Finding a Vaccine
Fri. September 4, 2015 by Jerry Nunn
We play gay bars, and we love it
Rockers The Vaccines visit Chicago
Led by lead singer Justin Hayward-Young The Vaccines have rode the English rock wave. In the UK they have charted at number one and they have opened for groups like The Rolling Stones, Arctic Monkeys, and Muse.
The band’s latest endeavor is called English Graffiti. Pride discussed the new music with band member Pete Robertson before a recent Chicago show at Lincoln Hall.
JN: (Jerry Nunn) Nice finally meeting you face to face after our past interview. Let’s talk about the new album English Graffiti. It seems like a new sound for the band.
PR: (Pete Robertson) I am glad that comes across. That was something we were trying to achieve. We spent a long time making it, which was the first time we have ever had that luxury really. When we made the first two albums we had the songs ready and we just wanted to get in a room to record.
After about three years on tour without really stopping we definitely needed to take a little time out. We needed time off of the road and away from the band just to collect ourselves. We had to take in what happened over the last few years because everything happened so fast.
One of the first things we did was conceptualize what we wanted to do next. The only thing we knew was we wanted to be a bit ambitious with our music and harness some of the sounds that we had grown to love over the last few years. We are big fans of pop music and always listen to the radio to hear what is happening. We felt we hadn’t really made that clear on our first two records. They sounded a little throw back with being two guitars, a bass, and drums. It wasn’t anything to do with being purists. It was an abandonment we felt when we first started the band. That led to that lineup and not over thinking it or overproducing it.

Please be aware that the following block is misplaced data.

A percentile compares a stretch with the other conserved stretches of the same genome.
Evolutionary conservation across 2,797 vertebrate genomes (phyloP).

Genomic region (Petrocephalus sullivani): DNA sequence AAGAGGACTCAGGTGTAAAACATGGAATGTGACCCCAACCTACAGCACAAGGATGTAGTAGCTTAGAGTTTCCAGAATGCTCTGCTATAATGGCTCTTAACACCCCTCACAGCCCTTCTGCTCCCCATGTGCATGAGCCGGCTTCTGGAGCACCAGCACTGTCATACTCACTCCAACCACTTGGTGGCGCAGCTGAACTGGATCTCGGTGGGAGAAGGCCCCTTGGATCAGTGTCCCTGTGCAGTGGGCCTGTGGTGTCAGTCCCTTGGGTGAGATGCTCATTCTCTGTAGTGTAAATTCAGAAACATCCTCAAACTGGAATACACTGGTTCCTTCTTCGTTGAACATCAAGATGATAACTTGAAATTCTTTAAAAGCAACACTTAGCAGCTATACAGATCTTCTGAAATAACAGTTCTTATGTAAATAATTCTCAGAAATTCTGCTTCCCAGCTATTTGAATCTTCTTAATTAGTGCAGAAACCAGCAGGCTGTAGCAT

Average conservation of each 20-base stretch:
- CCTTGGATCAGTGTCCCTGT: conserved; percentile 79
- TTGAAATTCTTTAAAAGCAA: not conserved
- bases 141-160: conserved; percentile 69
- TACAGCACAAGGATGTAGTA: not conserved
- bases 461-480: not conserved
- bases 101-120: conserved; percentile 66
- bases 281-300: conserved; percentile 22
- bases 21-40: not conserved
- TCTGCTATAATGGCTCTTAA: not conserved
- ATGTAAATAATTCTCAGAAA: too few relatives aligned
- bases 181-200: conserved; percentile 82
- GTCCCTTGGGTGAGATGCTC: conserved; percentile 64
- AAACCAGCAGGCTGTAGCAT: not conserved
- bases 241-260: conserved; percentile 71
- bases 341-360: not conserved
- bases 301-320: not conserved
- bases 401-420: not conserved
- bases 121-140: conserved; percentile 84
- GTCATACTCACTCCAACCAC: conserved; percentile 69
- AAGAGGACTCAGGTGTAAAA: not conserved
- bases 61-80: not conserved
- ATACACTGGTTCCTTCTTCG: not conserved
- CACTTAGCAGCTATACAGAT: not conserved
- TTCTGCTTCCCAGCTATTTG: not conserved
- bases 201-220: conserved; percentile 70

A lot of the music we were listening to was made in a totally different way. A lot of the music made on the radio these days is very produced. They write from the bottom up, a lot of it. Often it is an instrumental idea using samples and we wanted to experiment making music that way. With a lot of trial and error we ended up with English Graffiti. We are very happy with the record.
JN: It sounds very polished and more commercial than past efforts.